Michael Tarsa

Michael Tarsa, IngenuitE Corporation

Currently working for IngenuitE Corporation as an FAA contractor to support development of guidance initiatives.

Retired from UPS Airlines in 2020 after two decades of experience developing the Advanced Qualification Program (AQP) and fleet policies and procedures to ensure compliance with FAA regulations while operating aircraft safely and efficiently in domestic and international routes. Served on Air Carrier Training Aviation Rule-Making (ACT ARC) Working Group for Electronic Knowledge Training (DBL). Over ten years experience working with Training Committee of Airlines for America. Significant work and experience in AQP development including the development of major Upset Prevention and Recovery Training (UPRT) academic and flight curricula. Highly experienced and skilled and extended envelope training including experience in on-aircraft training. As Assistant Chief Pilot, supervised First Officers and Captains, overseeing and coordinating crew member and instructor training and curriculum development. Experienced Program Development Manager with a demonstrated history of working in commercial airline training, operations, and development. Skilled in DOT Regulations, Compliance, Human Factors, Safety Systems, Transportation Management, Air Charter, and Airlines. Strong operations professional with a Masters of Business Administration focused in Global Management from University of Phoenix and Instructional Design graduate program from Embry Riddle Aeronautical University. 22 years experience as an instructor and Check Airman in transport category aircraft.

Effective Competencies for Monitoring Automated Information Management and Control Systems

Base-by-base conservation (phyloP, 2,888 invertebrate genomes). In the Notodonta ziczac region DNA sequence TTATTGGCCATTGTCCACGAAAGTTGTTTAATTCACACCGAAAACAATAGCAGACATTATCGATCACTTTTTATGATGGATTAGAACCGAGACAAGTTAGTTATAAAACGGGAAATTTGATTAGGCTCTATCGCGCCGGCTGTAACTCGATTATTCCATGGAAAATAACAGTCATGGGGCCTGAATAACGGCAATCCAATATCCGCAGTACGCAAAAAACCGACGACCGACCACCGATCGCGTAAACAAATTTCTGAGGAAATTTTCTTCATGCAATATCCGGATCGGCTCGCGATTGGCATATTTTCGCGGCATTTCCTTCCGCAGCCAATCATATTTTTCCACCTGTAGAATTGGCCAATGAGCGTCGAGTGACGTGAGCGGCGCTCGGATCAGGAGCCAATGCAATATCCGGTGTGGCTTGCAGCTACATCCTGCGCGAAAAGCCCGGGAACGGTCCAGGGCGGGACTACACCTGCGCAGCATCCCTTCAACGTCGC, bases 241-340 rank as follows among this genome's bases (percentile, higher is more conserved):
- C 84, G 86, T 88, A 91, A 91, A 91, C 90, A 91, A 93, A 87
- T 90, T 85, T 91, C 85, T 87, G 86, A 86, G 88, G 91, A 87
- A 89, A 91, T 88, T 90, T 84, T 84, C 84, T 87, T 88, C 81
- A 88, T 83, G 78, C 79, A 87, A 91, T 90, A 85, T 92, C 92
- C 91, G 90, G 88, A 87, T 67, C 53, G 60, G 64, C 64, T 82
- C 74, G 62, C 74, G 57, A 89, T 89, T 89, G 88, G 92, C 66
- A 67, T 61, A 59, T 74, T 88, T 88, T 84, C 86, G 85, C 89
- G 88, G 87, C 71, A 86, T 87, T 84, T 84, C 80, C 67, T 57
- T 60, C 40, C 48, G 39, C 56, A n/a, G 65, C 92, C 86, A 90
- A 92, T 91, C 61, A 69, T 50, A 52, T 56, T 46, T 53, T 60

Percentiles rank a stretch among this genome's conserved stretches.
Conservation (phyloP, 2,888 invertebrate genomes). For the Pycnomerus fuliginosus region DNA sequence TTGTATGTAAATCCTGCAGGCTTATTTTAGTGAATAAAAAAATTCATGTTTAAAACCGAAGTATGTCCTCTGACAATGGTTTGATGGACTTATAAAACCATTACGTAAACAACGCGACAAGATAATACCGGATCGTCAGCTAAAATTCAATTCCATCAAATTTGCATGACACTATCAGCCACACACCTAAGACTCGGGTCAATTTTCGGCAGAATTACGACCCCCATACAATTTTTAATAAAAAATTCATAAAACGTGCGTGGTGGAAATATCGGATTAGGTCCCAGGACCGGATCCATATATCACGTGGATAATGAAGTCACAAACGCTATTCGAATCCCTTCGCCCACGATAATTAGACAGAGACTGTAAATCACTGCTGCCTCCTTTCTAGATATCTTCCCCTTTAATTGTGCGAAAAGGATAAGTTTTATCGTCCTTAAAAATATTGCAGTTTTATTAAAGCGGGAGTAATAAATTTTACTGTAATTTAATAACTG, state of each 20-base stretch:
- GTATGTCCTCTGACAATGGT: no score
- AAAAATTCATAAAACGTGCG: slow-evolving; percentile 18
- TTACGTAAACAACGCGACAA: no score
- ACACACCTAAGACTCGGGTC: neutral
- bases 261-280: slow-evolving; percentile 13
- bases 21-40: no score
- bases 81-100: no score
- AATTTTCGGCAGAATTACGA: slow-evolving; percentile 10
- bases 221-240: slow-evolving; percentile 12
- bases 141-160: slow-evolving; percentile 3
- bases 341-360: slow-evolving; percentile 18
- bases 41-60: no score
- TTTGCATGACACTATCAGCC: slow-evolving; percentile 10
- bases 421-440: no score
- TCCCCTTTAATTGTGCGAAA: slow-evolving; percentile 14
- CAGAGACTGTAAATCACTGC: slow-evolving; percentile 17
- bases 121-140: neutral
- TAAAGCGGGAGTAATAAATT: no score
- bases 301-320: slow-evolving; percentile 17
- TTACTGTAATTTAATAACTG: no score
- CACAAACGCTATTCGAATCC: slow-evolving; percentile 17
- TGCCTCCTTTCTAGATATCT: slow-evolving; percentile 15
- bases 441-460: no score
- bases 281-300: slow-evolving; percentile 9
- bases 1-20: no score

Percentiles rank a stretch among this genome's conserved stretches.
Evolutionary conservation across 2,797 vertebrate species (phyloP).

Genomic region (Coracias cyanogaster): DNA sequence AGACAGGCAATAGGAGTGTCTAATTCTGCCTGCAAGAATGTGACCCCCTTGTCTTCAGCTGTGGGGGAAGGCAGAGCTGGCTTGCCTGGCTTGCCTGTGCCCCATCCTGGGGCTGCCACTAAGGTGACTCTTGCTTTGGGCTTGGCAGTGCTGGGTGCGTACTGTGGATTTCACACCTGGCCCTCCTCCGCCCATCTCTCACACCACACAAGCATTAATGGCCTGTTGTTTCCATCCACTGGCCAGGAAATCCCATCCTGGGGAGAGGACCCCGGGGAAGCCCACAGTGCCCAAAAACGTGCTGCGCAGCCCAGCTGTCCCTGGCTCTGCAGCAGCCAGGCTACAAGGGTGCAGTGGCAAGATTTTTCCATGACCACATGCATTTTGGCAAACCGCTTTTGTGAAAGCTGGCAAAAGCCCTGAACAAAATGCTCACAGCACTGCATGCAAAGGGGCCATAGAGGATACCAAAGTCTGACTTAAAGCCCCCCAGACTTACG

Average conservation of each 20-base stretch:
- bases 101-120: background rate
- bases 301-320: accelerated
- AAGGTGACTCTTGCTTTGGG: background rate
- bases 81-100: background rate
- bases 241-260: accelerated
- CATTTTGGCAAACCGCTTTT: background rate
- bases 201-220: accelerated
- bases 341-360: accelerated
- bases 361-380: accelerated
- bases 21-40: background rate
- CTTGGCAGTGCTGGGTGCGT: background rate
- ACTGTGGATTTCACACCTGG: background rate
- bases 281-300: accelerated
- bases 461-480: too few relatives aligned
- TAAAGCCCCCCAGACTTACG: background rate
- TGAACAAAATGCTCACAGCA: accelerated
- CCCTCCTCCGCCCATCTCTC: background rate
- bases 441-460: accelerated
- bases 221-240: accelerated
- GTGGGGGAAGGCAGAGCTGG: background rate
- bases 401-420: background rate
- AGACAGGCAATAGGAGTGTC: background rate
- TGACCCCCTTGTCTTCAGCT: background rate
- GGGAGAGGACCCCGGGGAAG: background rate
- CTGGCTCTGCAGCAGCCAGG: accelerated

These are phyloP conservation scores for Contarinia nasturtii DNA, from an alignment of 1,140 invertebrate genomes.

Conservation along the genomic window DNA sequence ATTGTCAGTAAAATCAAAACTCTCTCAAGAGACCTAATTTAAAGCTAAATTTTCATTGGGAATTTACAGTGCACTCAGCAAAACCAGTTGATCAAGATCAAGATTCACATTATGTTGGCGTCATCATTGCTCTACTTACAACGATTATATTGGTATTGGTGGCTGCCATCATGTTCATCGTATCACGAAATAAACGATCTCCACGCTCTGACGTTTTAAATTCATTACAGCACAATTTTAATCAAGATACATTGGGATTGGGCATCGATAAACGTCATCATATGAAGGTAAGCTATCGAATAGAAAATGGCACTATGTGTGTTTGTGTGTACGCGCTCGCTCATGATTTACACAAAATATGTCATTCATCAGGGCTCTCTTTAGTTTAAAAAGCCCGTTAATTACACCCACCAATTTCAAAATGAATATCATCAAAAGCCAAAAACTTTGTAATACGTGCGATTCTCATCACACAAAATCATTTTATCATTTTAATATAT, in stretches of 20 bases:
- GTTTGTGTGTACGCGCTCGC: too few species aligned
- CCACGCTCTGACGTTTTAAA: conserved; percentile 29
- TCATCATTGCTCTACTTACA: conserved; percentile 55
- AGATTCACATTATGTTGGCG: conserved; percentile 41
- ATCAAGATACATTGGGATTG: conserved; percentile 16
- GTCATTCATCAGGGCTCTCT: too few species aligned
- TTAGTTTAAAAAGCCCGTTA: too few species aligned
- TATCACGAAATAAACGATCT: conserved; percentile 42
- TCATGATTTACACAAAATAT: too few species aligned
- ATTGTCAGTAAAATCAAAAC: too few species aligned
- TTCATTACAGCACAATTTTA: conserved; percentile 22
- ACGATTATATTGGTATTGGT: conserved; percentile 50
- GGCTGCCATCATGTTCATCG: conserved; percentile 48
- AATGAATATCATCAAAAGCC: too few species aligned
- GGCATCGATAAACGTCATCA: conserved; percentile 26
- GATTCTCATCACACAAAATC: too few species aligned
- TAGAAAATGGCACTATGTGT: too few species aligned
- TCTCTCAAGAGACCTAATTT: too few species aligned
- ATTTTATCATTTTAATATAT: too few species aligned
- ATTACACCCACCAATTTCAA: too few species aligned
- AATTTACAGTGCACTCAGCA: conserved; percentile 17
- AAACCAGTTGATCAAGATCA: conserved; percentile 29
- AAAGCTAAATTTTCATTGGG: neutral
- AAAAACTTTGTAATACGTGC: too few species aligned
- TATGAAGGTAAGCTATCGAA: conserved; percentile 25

Human language, communication, and behavior is heavily influenced by lexicon. Air carrier’s training under AQP or other competency based models must develop job task and performance standards for their crewmembers. This presents the opportunity to focus task elements and performance standards toward the goal of influencing crew behavior. In a well-known experiment from 1945, people were asked to solve a problem requiring them to mount a candle and matchbox on a wall using thumbtacks. The research discovered that how the box was labeled significantly influenced problem solving.  His cognitive factor was termed “functional fixedness”. If the box was seen as container, rather than a shelf, people took longer to find a solution.

This same cognitive process affects pilot training and performance evaluation. To focus pilots and evaluators on the importance of effective control of automated information management and control systems, the task analysis and qualification standards terminology must include behaviors to support this emphasis.

Effective aircraft operation requires operator policies and procedures as well as specific knowledge and skills in manual flight operations, managing automation, pilot monitoring, energy management, and information management. These elements must be integrated into every moment on the flight deck. The intrinsic qualities of each element and standard direct the analysis of the pilot’s behavior and the instructor’s evaluation of their performance. Defining tasks and elements using FPM centric schema directs the crewmembers and evaluators towards this goal.

My presentation will cover examples of how to integrate the behavioral elements of effective management of automated information and control systems into pilot job task analysis and qualification standards for AQP curricula and evaluations or within a traditional program’s continuous improvement process.

Fiona Greenyer

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